One last thing; you mention the new DC relaunch being monthly, and thus each issue being drawn in a month. I doubt that's the case, surely. I imagine that taking the lead-time into account, the artists would have had about 6 weeks per issue for the art chores, much like on a standard Marvel book. Then after a 3 or 4 issue run there would be a guest artist for an issue or 2 in order to let the main series artist catch up on themselves and prep the next arc. I could be wrong, of course, but this has widely been the norm with the big two to my knowledge. So to say that these books are being drawn in a month I think is probably a little misleading.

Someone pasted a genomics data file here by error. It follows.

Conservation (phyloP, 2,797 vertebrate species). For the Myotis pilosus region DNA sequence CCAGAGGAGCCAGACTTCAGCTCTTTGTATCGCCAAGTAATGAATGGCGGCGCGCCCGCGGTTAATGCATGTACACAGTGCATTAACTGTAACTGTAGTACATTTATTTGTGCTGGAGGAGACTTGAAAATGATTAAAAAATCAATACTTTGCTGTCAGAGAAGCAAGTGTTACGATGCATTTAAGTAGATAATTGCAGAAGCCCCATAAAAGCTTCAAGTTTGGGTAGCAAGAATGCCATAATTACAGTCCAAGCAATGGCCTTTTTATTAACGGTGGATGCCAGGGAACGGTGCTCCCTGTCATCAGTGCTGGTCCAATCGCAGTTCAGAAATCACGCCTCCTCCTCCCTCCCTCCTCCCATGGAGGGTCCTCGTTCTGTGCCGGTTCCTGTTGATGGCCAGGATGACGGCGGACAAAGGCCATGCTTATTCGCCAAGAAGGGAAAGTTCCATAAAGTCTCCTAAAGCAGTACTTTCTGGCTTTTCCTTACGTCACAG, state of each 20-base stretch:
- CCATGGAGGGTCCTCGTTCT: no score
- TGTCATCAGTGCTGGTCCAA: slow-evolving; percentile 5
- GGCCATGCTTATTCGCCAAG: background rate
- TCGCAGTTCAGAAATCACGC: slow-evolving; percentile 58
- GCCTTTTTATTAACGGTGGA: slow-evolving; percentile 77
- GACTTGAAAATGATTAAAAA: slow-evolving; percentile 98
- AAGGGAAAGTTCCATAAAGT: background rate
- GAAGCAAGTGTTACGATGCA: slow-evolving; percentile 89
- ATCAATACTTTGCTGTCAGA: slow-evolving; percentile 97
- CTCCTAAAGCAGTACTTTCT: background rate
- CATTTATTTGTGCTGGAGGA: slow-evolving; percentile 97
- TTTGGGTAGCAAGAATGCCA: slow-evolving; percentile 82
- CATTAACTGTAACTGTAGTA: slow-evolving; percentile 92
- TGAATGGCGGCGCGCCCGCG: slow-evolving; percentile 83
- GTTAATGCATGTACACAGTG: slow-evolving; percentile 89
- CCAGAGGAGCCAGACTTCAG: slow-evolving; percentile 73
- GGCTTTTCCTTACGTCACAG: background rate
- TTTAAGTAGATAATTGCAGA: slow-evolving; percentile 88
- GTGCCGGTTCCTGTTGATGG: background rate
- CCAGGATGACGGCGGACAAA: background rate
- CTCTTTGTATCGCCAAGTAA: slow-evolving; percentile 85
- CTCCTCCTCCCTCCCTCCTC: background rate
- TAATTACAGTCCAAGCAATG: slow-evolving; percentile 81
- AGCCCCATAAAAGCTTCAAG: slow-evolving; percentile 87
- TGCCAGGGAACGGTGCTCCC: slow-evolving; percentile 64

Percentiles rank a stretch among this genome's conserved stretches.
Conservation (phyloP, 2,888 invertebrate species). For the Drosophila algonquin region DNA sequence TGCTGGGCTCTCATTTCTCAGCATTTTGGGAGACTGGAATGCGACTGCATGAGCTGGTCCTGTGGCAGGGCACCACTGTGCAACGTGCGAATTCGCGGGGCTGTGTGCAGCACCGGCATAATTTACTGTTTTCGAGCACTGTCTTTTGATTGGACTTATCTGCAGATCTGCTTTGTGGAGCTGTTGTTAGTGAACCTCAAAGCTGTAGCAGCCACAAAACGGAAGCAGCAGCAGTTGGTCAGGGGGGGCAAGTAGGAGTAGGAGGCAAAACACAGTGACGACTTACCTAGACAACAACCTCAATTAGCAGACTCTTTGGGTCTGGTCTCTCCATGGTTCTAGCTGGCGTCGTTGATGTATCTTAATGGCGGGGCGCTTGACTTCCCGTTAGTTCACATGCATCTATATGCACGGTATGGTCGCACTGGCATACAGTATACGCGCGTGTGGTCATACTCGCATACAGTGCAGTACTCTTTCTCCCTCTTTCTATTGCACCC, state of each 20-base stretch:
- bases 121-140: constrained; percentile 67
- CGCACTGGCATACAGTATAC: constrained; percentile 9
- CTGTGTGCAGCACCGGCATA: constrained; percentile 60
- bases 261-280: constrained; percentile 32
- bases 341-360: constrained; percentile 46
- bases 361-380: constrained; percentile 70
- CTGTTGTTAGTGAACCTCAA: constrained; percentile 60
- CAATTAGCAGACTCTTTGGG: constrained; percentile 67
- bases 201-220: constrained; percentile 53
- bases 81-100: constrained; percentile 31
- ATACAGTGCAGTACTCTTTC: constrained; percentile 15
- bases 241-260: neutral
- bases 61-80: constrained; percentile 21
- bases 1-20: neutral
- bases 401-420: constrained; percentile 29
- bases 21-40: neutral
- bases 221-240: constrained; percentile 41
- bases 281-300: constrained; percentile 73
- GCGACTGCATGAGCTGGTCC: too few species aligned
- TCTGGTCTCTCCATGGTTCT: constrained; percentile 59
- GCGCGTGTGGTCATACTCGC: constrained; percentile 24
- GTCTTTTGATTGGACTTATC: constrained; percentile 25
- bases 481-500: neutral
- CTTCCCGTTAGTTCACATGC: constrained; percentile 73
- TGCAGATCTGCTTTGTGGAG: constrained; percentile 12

Now, no doubt there are still plenty of guys who can draw an entire book every month at the big two, some tackling both pencils and inks. I dunno. It's an interesting topic though.

Stephen Thompson said...

That enforced DC schedule is gonna mean multiple artist on story arcs though, which is one of the huge problems with American comics.

Stephen Mooney said...

Well sure, in OUR opinion. Many people, though, would seemingly prioritise a regular monthly schedule over consistency of artist going on available evidence. So obviously it comes down to personal preference. But yeah; I cartainly agree with you. The art sets the visual tone of what is predominantly a visual medium, so I usually find any sort of major shift in that tone(ie a new artist) to be incredibly jarring, and it inevtitably takes me out of the story a tad.